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McNab, Slayton Veterinary Clinic devoted to animal care

SLAYTON -- The Slayton Veterinary Medical Center often houses a few dogs at a time. The employees don't mind -- they all love animals, of course, and even sick pups make for good company.

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Dr. Connie McNab (left) and Nicki McKenzie work with a dog. (Karl Evers-Hillstrom / Daily Globe)

SLAYTON - The Slayton Veterinary Medical Center often houses a few dogs at a time. The employees don’t mind - they all love animals, of course, and even sick pups make for good company.

Connie McNab, doctor of veterinary medicine, runs the clinic with an upbeat demeanor. She and her team of five employees work together to serve pet owners in Slayton and surrounding towns.

“Behind every good veterinarian there’s a good team,” McNab said. “You bounce ideas off of your colleagues, and they have good ideas to help you.”

The Slayton clinic is a branch of the Veterinary Medical Center, based in Worthington. The medical center also has locations in Adrian and Sheldon, Iowa.  

McNab grew up in Kansas on a beef and dairy farm. Caring for cows every day inspired her to go the direction of being a veterinarian.

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“Back when I was on the farm, I knew I wanted to care for either animals or people,” McNab said. “Providing health for people or animals, you need to be compassionate and caring, and that's the driving force of taking care of animals, small or large.”

McNab earned her doctorate of veterinary medicine from Kansas State University, and in 1988 she moved to the Minnesota community of Springfield for her first job in the field.

She worked in Springfield for five years before moving to a clinic in Windom. In 1996, the Windom clinic acquired a location in Slayton, where McNab has worked ever since.

McNab will mark her 30th year as a veterinarian next year, and she doesn’t regret any of it.

“Every day I enjoy getting up and going to work,” she said. “I think when you have found that inner peace, your calling, you need to do that as long as you can.”

As the farming industry has changed, veterinary clinics have had to adapt. Farms have become larger and have thus started to change how they use veterinarians in their operation. More veterinary activity takes place on the farm rather than in the clinic.

“Some are doing things like their own castrating and dehorning, which we used to do,” McNab said. “We have people farrowing their own pigs and things like that. So, we do more troubleshooting in those barns now, along with educating and teaching our producers about the
right way to do things.”

To make up for the loss of revenue, the clinic has implemented grooming as a focus. What used to be the autopsy room for pigs has been transformed into a grooming parlor, where dogs have their hair trimmed.

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“People have hobbies with their animals and are taking better care of them, which is nice to see,” McNab said. “We’ve really seen an increase in the need for grooming.”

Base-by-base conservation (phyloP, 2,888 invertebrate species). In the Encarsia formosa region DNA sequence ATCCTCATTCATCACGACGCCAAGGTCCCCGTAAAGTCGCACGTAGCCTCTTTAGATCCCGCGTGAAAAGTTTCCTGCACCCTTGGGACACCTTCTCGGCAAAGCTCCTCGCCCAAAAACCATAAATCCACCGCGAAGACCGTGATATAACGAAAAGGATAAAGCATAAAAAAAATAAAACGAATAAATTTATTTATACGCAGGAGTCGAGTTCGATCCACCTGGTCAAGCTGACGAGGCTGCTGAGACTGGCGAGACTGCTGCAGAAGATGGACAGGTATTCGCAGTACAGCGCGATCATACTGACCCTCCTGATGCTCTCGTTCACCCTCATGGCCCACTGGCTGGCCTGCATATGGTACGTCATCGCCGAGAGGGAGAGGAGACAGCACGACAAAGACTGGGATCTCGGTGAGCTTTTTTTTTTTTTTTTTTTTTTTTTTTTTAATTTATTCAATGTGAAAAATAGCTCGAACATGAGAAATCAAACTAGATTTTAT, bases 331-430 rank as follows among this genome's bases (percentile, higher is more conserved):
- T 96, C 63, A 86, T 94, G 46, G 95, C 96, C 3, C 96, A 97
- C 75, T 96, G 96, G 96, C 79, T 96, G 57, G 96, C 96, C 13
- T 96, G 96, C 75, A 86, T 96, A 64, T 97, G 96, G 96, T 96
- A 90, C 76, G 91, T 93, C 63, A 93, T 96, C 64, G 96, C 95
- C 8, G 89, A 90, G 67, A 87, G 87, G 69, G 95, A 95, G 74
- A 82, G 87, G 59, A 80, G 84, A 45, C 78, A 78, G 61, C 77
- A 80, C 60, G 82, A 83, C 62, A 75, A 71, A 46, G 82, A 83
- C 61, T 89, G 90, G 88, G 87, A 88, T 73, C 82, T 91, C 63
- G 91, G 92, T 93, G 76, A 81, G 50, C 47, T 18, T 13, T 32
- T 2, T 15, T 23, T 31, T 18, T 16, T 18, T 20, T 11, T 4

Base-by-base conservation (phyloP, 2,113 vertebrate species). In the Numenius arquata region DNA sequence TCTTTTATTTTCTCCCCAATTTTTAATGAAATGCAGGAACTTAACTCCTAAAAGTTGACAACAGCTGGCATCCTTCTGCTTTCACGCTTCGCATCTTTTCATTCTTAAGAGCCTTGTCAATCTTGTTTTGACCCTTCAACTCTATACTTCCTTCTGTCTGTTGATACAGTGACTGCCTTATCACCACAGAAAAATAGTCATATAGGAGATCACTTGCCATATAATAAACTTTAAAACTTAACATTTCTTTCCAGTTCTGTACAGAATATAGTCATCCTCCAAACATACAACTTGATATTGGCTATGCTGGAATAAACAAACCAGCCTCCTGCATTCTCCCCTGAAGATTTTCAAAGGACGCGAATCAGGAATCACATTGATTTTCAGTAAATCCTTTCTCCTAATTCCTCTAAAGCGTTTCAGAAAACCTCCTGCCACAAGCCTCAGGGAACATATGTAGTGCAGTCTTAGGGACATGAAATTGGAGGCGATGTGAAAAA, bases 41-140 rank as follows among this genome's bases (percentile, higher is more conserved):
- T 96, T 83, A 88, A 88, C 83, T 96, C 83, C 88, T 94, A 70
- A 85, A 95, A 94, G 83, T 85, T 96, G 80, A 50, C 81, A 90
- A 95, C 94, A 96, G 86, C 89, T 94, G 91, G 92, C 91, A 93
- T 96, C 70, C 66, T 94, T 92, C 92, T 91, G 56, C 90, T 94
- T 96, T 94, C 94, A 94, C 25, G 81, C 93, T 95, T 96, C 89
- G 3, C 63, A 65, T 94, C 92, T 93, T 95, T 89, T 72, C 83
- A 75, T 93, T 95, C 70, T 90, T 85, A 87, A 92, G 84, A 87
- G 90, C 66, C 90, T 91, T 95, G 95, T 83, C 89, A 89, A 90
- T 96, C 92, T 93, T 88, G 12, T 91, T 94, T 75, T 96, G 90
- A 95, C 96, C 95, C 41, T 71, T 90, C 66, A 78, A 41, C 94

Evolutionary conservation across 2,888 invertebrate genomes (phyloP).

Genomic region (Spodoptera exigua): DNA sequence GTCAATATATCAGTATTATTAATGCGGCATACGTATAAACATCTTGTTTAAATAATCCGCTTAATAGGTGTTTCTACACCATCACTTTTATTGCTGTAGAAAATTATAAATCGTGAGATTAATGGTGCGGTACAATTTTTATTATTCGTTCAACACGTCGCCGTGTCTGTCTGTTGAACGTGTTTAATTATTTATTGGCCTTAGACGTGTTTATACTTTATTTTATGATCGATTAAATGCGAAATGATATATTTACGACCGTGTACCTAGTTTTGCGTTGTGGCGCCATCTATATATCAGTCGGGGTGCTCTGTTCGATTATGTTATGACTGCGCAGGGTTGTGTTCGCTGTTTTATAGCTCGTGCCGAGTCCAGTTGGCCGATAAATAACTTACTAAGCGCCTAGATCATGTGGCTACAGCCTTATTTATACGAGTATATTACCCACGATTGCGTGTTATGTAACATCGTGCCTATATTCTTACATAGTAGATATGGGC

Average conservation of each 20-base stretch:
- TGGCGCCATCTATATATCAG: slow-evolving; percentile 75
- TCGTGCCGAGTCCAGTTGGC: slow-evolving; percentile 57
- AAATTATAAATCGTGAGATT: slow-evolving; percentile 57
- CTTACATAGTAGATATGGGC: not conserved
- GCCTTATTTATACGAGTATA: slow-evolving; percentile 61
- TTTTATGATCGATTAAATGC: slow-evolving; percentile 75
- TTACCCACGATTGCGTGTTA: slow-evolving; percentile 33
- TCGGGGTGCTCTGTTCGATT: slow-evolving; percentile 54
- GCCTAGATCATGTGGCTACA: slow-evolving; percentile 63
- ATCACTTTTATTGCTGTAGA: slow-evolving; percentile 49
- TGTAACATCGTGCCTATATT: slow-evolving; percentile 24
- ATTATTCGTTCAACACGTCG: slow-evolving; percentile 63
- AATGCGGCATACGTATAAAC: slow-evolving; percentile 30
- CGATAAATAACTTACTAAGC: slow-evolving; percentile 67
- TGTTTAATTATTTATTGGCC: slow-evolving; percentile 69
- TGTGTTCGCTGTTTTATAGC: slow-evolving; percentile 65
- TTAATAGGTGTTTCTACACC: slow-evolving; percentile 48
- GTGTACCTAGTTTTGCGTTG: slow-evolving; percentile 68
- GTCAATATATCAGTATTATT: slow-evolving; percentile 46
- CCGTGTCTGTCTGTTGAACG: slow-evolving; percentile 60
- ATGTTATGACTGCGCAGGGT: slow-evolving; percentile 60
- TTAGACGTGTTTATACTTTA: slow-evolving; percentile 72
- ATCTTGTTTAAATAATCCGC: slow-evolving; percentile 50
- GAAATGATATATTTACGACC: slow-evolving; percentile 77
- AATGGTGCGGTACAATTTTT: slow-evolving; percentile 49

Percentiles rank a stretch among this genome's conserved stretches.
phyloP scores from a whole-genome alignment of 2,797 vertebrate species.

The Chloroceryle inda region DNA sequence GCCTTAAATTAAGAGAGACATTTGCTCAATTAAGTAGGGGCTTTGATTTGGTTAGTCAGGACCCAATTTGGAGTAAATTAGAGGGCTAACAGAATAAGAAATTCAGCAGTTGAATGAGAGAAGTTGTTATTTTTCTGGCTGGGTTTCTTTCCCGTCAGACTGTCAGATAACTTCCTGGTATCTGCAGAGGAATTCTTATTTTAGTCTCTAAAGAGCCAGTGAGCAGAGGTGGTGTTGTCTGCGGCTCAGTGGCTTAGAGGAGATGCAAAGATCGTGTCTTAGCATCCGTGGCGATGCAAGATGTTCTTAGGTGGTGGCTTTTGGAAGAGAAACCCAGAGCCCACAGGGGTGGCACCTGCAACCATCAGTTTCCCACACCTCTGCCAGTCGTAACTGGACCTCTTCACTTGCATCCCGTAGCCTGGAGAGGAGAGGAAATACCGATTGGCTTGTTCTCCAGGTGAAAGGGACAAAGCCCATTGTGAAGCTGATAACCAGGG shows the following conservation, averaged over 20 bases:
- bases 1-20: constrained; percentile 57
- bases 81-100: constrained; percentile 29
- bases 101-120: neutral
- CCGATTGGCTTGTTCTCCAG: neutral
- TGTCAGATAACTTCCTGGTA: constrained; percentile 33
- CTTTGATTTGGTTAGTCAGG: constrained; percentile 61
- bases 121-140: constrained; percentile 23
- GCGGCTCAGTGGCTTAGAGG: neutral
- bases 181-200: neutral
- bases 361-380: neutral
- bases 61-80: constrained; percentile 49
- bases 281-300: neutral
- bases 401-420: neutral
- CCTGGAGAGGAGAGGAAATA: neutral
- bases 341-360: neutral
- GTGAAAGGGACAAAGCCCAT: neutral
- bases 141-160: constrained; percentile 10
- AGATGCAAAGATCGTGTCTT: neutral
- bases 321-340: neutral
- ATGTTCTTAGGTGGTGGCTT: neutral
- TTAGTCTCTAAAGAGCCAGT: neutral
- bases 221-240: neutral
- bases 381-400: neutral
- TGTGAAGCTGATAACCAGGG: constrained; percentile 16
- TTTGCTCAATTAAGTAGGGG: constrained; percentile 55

Expectations of livestock producers and pet owners has significantly changed over the last 20 years.

With taking better care of animals, owners are also more active in taking their pets in to have vaccinations or undergo other preemptive measures such as home again devices, wellness exams and new medications that help to prevent disease rather than focus on treating the problems once they occur.

“We try to do more preventative care versus treatment,” McNab said. “We make sure they don’t get sick instead of having to work with them once they do get sick.”

The clinic will work with nearly any animal. Recently, McNab has seen an influx of goats. The most exotic animal she had to treat was a snake.

In earning a veterinary doctorate, vets are given a general education on most animals, but not enough to work with rare animals like snakes hands-on.

“I ended up calling exotic specialists to help us through it,” McNab said. “Luckily, there’s an amazing network of specialists we have access to.”

Dogs and farm animals such as cows and bulls make up the large majority of the animals at the clinic. McNab owns two horses, a dog and four cats herself, and of course, loves working with cows.

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“It’s very rewarding when you deliver a live baby calf or new puppies for an owner,” McNab said. “Being able to see a young child that’s enjoying the puppy - it’s such a great feeling.”

McNab has enjoyed her time in Slayton, calling it a “great place to raise a family.” She’s tried to bring her attitude of kindness and understanding to more than just people’s pets.

“When you live in a smaller community, you need to be open-minded and have that spirit of compassion and care, and that goes for people and animals,” McNab said.

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From left, front row: Kim Ruppert, Nicki McKenzie and Connie McNab. Back row: Jen Reith, Taylor Daniels and Anthony Conrad. (Karl Evers-Hillstrom / Daily Globe)

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